Aesop's Fables; a new translation eBook

This eBook from the Gutenberg Project consists of approximately 145 pages of information about Aesop's Fables; a new translation.
a silver axe, asked if that was his.  “No, that is not mine either,” said the Woodman.  Once more Mercury dived into the river, and brought up the missing axe.  The Woodman was overjoyed at recovering his property, and thanked his benefactor warmly; and the latter was so pleased with his honesty that he made him a present of the other two axes.  When the Woodman told the story to his companions, one of these was filled with envy of his good fortune and determined to try his luck for himself.  So he went and began to fell a tree at the edge of the river, and presently contrived to let his axe drop into the water.  Mercury appeared as before, and, on learning that his axe had fallen in, he dived and brought up a golden axe, as he had done on the previous occasion.  Without waiting to be asked whether it was his or not the fellow cried, “That’s mine, that’s mine,” and stretched out his hand eagerly for the prize:  but Mercury was so disgusted at his dishonesty that he not only declined to give him the golden axe, but also refused to recover for him the one he had let fall into the stream.

    Honesty is the best policy.


An Ass and a Fox went into partnership and sallied out to forage for food together.  They hadn’t gone far before they saw a Lion coming their way, at which they were both dreadfully frightened.  But the Fox thought he saw a way of saving his own skin, and went boldly up to the Lion and whispered in his ear, “I’ll manage that you shall get hold of the Ass without the trouble of stalking him, if you’ll promise to let me go free.”  The Lion agreed to this, and the Fox then rejoined his companion and contrived before long to lead him by a hidden pit, which some hunter had dug as a trap for wild animals, and into which he fell.  When the Lion saw that the Ass was safely caught and couldn’t get away, it was to the Fox that he first turned his attention, and he soon finished him off, and then at his leisure proceeded to feast upon the Ass.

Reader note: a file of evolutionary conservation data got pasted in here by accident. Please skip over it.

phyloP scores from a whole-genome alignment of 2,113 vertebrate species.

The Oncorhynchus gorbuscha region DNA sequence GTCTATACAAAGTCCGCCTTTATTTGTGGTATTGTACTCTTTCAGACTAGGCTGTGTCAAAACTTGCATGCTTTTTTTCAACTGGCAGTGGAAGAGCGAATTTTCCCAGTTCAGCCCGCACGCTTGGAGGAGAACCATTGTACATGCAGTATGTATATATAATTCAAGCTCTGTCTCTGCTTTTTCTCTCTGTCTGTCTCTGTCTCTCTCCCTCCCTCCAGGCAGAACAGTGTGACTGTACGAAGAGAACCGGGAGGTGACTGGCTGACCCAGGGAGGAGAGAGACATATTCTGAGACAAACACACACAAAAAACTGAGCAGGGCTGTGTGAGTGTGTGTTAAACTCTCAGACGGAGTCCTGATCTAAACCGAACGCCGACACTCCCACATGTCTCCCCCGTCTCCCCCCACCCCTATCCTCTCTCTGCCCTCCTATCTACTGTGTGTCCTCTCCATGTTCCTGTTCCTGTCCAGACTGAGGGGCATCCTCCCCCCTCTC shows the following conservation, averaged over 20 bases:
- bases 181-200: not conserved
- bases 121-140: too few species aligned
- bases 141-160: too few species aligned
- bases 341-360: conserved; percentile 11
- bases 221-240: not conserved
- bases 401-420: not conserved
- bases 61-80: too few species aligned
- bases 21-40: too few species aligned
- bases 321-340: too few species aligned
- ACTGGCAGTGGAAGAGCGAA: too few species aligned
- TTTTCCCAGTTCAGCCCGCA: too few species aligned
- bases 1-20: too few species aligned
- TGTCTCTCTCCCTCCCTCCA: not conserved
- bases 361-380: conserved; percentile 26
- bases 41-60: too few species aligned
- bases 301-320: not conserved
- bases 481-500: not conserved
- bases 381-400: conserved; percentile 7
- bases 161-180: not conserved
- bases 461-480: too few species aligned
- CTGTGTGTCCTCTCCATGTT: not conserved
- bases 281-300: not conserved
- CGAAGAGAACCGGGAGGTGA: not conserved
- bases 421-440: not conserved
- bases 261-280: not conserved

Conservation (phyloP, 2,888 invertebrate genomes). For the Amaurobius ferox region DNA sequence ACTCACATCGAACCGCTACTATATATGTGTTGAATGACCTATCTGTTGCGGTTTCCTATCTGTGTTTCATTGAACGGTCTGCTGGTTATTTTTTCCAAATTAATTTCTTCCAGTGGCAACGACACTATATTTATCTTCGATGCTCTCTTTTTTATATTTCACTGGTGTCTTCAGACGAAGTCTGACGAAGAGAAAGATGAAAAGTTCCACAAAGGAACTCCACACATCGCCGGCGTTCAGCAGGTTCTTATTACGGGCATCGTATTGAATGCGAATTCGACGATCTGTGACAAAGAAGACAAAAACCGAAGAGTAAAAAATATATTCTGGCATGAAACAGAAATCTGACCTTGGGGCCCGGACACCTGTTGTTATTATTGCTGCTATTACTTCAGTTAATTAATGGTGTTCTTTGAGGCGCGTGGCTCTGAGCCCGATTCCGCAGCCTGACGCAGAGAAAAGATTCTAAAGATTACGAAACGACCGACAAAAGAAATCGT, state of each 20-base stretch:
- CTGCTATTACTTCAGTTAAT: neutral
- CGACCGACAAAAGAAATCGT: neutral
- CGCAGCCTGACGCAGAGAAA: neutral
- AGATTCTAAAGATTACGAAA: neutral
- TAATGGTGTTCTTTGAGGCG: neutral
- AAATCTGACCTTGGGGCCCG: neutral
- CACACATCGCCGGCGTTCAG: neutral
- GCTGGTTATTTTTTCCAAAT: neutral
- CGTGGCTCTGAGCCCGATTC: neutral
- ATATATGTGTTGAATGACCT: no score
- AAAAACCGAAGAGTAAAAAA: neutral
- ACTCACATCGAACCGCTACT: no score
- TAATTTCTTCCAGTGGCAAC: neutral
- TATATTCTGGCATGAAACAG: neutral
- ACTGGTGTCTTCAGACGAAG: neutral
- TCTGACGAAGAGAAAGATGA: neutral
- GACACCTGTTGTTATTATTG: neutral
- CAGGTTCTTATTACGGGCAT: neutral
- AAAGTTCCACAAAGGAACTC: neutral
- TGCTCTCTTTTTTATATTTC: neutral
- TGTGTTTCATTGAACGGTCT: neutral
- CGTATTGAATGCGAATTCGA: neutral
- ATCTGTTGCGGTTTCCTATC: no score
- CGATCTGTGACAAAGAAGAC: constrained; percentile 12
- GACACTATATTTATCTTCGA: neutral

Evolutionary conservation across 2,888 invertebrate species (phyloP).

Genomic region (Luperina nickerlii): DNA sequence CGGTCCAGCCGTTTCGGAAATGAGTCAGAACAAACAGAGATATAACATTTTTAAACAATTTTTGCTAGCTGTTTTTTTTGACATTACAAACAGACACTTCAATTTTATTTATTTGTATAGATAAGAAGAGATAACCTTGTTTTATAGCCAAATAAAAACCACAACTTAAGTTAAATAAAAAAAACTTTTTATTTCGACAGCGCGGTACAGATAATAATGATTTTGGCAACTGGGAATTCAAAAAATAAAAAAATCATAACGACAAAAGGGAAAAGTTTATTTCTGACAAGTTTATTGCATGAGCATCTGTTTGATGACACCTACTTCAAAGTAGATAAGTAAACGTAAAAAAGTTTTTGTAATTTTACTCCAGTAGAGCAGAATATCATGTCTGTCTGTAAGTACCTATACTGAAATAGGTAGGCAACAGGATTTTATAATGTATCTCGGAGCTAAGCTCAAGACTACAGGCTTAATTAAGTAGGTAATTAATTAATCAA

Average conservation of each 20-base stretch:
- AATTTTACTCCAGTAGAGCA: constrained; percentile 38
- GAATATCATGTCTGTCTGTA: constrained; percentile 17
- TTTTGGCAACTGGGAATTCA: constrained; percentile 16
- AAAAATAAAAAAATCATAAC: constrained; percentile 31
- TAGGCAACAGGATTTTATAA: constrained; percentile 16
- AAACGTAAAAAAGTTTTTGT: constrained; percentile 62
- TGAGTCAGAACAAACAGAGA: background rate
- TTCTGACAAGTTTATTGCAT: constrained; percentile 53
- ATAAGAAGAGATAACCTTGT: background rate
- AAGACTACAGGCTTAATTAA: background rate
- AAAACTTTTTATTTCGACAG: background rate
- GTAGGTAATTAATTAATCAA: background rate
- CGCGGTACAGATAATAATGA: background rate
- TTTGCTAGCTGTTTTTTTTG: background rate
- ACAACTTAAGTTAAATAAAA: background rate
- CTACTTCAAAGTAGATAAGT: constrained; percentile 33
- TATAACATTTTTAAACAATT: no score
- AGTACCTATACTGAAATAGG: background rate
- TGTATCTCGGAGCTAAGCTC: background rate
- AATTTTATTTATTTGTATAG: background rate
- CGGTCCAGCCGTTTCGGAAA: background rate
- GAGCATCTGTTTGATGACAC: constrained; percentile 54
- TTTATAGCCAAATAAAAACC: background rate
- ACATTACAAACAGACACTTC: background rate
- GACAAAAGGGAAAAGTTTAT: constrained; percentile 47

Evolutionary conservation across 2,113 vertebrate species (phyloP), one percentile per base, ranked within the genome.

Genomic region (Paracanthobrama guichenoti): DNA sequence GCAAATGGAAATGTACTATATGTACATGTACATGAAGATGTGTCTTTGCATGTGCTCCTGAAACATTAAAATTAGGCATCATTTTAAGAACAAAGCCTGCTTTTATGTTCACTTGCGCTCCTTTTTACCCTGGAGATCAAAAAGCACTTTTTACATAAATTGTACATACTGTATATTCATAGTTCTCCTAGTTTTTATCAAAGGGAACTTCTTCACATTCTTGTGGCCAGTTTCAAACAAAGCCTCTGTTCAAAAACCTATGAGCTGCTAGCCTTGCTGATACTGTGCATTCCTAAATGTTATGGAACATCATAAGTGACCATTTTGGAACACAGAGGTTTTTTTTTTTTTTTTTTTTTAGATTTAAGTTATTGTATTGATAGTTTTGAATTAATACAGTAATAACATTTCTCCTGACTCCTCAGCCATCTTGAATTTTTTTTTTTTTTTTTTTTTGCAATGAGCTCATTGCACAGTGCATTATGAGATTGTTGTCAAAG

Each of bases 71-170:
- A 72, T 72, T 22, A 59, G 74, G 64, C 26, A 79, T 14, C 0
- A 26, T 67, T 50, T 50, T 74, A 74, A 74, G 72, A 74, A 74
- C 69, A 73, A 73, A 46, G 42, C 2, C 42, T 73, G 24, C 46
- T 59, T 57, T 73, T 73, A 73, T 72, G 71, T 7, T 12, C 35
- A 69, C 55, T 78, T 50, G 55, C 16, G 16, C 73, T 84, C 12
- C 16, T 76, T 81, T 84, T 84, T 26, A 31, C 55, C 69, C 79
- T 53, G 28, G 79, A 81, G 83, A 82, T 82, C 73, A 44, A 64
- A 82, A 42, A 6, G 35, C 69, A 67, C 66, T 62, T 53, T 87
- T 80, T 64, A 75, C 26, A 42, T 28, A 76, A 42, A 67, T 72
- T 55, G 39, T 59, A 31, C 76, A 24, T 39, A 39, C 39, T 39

Betray a friend, and you’ll often find you have ruined yourself.


A Lion asleep in his lair was waked up by a Mouse running over his face.  Losing his temper he seized it with his paw and was about to kill it.  The Mouse, terrified, piteously entreated him to spare its life.  “Please let me go,” it cried, “and one day I will repay you for your kindness.”  The idea of so insignificant a creature ever being able to do anything for him amused the Lion so much that he laughed aloud, and good-humouredly let it go.  But the Mouse’s chance came, after all.  One day the Lion got entangled in a net which had been spread for game by some hunters, and the Mouse heard and recognised his roars of anger and ran to the spot.  Without more ado it set to work to gnaw the ropes with its teeth, and succeeded before long in setting the Lion free.  “There!” said the Mouse, “you laughed at me when I promised I would repay you:  but now you see, even a Mouse can help a Lion.”

Project Gutenberg
Aesop's Fables; a new translation from Project Gutenberg. Public domain.
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